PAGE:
What would you say to your readers?
Read my books, read other author's books, and if possible find your own story to tell.
Share a bit about yourself – where do you live, are you married, do you have kids?
I live in Texas with my wife. I have three kids, one of which is my co-driver on the road.
What is your day job if you have one?
What are your hobbies? What do you do in your free time?
I have a ton of hobbies. Writing, of course, but also painting, woodworking, narrating, fishing, and working on old vehicles. These hobbies make sure I never have any 'spare time.'
Did you have a happy childhood?
Like many people, I suspect my childhood was more pleasant than I thought while living it, and happier than I remember. It was full of ups and downs that seemed so monumental at the time, and lookiing back, so trivial.
Is there a particular experience that made you start writing?
Not really. It's just something I've always been interested in.
Do you have unpublished books? What are they about?
The only one I ever intend to publsh is a fantasy called Stone Singer. It's about a young girl and her father dealing with the death of the mother, only to be thrown into a global conflict. And...you know, magic and stuff.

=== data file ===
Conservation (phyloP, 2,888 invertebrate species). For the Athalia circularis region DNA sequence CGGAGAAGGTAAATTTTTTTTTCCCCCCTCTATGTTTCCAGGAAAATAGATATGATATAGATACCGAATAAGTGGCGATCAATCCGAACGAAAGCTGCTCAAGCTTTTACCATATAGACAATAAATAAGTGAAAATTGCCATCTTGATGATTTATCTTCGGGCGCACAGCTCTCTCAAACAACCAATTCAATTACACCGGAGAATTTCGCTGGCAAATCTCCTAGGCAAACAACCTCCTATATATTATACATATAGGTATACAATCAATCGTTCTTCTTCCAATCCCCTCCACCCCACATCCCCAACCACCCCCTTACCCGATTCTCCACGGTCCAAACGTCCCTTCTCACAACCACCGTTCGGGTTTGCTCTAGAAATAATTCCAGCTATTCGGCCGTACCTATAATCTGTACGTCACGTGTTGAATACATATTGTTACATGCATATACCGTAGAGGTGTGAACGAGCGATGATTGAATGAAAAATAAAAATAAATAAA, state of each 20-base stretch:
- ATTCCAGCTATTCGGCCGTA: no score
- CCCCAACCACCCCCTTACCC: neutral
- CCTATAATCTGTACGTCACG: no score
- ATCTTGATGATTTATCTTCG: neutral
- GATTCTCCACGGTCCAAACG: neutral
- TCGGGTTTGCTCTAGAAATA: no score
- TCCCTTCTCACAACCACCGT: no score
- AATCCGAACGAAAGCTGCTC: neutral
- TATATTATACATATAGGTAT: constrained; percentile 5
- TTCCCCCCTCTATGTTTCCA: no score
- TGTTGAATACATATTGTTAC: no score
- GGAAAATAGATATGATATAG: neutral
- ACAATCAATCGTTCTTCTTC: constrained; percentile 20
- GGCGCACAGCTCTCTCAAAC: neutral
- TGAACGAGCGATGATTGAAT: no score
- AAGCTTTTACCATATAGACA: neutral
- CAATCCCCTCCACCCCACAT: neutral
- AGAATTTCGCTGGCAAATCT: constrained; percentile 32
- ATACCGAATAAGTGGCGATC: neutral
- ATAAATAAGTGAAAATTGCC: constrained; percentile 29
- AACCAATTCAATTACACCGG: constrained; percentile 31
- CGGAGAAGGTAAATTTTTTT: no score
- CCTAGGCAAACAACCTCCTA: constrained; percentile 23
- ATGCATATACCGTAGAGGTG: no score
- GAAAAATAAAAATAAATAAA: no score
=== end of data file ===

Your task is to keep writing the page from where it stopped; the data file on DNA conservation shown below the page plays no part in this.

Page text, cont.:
What do you think should be improved in the education of our children? What do we lack?
Stop lying to our children! A degree does not garuntee success, and there's nothing wrong with manual labor. Happiness is not defined by a GPA or piece of paper. Let the kids be what they want (by the way, most of them really do know at fifteen what they want to be.)
If you were allowed 3 wishes – what would they be?
1, Health and Happiness,
2. For all mankind to come together in understanding,
3. Rick and Morty Season Five release date already...damn!
What is your favorite music?
Pretty much all of it in small doses.
Share a secret with us 🙂
There is a secret key to happiness, but it only fits you. Dont' allow another to dictate what your key should look like, and when you find it, try never to lose it.